by Willy Russell
Theatre New Brunswick
As theatre companies cope ingeniously with hard times, one- and two-character plays are become more and more frequent. They represent a particular sort of challenge for organizations like Theatre New Brunswick, where there are large stages, large houses, and where audiences expect large, ambitious productions. It's difficult to avoid giving the impression that the production isn't big enough to fill the venue.
That's no problem for Nicola Lipman, whose 300 watt smile lights up the role of Shirley Valentine. Her impeccable timing and infectious, conspiratorial chuckle, the perfectly adjusted rhythm of her earthy, British-working-class speech, and the authority with which she carries out the domestic business of making chips and eggs for her absent husband while explaining her life to us (and to the kitchen wall), all conspire to draw an audience into her world, seducing us to care about what's important to her and laugh with her at what she finds funny.
And what she finds funny is the best part of the evening: some of the one-liners that punctuate her monologue are as good as anything we've heard in the Playhouse recently. "Cadbury's would go out of business if women didn't hold back a bit," she says, or "Sex is like Sainsbury's, overrated: just a lot of pushing and shoving and you don't really come away with very much."
Lipman's performance is almost enough to make us forget some of the problems with Willy Russell's script -- problems which, in fact, leave you wondering, at the end of the evening, whether you're really coming away with very much.
It's easy to sympathize with Shirley's plight as she outlines it in the first scene -- it may, in fact, even be a little too easy. A 42 year old working class English woman with grown children, a husband whose most important concern is whether there's mince for Thursday night supper, and an empty kitchen -- and who has nothing else at all -- is not a figure about whom there's much real complexity or conflict. Should she leave her husband to his chips and run off to Greece for a holiday? Will she? Of course. No question.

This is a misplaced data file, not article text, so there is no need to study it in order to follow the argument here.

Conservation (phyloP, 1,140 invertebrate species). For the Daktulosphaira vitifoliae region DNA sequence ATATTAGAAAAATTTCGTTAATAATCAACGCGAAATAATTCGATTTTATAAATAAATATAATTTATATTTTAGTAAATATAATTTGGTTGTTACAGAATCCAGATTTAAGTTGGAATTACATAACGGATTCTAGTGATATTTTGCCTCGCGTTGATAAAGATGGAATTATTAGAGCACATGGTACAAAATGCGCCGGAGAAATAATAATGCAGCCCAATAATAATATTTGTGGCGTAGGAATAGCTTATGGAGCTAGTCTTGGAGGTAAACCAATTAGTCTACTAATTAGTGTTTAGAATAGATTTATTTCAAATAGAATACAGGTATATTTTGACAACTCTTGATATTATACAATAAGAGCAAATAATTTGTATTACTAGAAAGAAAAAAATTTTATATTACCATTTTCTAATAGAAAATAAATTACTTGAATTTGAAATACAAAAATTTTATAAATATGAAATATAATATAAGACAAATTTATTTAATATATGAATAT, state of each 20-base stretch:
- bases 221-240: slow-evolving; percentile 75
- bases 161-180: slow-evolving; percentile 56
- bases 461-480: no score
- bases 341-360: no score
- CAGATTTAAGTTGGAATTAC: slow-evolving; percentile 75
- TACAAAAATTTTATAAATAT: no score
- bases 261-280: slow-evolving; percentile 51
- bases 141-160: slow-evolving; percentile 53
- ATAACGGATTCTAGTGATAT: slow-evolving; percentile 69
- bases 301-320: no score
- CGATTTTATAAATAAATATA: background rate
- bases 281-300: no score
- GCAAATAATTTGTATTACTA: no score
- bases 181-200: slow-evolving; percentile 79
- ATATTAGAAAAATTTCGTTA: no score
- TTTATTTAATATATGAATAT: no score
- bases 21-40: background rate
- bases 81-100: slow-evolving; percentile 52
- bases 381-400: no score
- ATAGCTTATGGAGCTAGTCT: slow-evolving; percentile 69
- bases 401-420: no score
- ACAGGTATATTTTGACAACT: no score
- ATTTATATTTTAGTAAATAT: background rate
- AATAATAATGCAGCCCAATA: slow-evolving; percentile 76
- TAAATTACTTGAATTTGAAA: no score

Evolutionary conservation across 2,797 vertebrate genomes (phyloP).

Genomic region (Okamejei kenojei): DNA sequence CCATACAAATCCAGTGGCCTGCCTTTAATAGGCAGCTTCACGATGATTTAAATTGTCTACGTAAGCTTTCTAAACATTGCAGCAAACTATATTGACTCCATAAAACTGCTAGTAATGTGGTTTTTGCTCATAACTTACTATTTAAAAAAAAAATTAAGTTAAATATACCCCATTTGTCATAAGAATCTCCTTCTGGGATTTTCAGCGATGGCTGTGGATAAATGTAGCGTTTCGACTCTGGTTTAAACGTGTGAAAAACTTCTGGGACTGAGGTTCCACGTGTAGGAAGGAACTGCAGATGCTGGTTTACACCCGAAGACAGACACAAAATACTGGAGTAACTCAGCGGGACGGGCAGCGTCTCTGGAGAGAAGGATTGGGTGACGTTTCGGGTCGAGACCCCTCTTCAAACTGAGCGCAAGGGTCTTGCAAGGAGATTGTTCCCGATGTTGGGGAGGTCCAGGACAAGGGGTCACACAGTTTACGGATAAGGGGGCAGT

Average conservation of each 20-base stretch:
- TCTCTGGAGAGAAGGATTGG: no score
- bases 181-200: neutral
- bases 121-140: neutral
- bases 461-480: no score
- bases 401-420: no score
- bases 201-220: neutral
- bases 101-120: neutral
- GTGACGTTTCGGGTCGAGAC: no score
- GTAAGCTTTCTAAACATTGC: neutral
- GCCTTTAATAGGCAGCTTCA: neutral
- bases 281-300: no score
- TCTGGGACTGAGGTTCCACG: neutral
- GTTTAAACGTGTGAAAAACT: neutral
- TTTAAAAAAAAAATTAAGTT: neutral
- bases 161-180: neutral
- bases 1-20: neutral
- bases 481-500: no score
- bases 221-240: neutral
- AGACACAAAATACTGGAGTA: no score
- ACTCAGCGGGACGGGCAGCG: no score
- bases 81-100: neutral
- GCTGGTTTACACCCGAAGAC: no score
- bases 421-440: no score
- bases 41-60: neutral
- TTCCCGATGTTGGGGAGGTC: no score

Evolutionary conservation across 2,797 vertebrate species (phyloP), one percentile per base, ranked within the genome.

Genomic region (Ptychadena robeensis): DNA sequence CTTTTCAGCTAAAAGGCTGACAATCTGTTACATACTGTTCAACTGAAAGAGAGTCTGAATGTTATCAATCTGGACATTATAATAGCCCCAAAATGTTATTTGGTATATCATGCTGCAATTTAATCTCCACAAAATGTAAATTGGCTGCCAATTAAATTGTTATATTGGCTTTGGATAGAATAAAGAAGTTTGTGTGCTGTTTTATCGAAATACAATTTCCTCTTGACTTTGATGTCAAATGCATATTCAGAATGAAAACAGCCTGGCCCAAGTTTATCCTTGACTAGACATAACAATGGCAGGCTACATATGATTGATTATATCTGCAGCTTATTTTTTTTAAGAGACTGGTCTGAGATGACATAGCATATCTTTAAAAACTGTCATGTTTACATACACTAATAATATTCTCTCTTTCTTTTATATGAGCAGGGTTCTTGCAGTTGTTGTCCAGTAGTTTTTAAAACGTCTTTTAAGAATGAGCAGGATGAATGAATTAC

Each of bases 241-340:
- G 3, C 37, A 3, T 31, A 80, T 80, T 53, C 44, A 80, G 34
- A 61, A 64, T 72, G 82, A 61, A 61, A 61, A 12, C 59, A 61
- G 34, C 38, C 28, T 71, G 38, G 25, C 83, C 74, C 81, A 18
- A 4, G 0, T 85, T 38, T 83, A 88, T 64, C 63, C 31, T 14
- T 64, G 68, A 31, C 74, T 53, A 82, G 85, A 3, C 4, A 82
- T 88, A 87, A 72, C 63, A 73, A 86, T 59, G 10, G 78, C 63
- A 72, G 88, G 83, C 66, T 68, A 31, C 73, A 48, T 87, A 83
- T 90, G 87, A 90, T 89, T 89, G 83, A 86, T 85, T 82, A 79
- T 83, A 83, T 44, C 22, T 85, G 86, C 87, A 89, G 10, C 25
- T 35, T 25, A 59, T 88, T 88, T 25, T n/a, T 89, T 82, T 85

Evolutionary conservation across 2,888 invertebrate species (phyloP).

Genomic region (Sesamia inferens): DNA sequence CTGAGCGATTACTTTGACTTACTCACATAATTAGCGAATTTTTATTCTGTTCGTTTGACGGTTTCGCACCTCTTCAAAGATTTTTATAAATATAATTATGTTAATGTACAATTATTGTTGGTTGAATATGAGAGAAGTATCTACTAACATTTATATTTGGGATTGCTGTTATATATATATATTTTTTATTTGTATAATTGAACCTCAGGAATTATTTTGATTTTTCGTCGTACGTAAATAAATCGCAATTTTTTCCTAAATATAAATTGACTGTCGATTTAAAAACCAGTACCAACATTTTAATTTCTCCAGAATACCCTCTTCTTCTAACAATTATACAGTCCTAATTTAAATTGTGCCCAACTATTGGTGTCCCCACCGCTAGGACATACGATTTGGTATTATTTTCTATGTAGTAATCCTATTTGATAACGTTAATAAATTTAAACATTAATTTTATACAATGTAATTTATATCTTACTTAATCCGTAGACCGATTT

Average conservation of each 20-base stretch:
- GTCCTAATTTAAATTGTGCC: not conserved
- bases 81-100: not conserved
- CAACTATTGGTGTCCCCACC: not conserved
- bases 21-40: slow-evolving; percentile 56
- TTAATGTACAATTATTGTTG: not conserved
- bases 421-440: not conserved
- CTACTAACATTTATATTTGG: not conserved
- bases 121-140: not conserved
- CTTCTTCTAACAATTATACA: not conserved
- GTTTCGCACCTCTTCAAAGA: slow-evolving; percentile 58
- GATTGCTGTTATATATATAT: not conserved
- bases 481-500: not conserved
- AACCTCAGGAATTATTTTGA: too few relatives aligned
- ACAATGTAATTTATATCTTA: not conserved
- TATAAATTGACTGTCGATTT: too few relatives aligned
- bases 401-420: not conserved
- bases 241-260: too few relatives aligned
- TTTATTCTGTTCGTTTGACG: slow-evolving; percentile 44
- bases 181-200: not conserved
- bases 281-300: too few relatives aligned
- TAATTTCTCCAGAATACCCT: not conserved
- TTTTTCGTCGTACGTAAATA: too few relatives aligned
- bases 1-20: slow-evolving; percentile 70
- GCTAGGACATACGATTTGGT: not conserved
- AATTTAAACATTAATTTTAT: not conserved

And will she meet a romantic Greek who makes the earth move for her, and with whom there are no complex entanglements or difficulties -- a sort of post-liberation Harlequin fantasy of "good sex" -- and rediscover her passionate youth? Natch. No prob.
And will we believe it? And will we think it convincing that she throw away her ticket home, pick up a miraculously available waitressing job, and at the close be awaiting the arrival on the beach of her wooden-souled husband, who, she tells us, because he's seen too many Rambo flicks, is coming to "fetch her home where she belongs"?
Nicola Lipman and director Allen MacInnes have done their best to make us buy all that. Whether we do so is, I think, not so much a function of her sharply focused performance as it is of how strongly we share the script's baby-boom nostalgia for sexual liberation and its vague hopes for recaptured youth. The problem with Russell's script -- like that with his earlier play, "Educating Rita" -- is that it feeds our prejudices, leaves us comfortable with our already existing ideas. Even the ones than which, when we stop to think about it, we already know better. We might like to believe that good sex will change our lives and fix everything, but we just can't any more.
It doesn't help that the kitchen in which Shirley works and meditates in the first act is so much more finely detailed and deeply convincing than the shallow, high-school-production mockup of "Greece" we see in the second act. It's as though our skepticism -- isn't this just a Cosmopolitan Magazine fantasy? -- had carried over into the set design. That same lack of commitment seemed occasionally to affect even the lighting, which was surprisingly unpolished for the Playhouse, with some sudden, obvious, and distracting cues -- for instance, the "sunset" lighting which appears just as, or slightly after, Shirley mentions it.
The Beatles tunes which bridge the scenes are perfectly appropriate. It's fairly predictable, though, that at the end of the first act, as Shirley's about to leave for Greece, the song would not be the complicated and ambivalent "She's Leaving Home," but instead, "We Can Work it Out." And even more appropriate that the evening should conclude with the wonderfully simple- minded "All You Need Is Love." Would it were so. But I'd prefer a play which acknowledged, with Moxie Fruvous, that we're stuck in the nineties, and it's going to take a lot more than love to enable all the Shirley Valentines in their kitchens to use up what she calls their leftover, unused, life.
Still, it was spring in Fredericton on opening night, and maybe nobody wanted to have their fantasies tinkered with or questioned: it seemed to be enough for the enthusiastic audience to spend an evening laughing delightedly at Shirley's inspired zingers.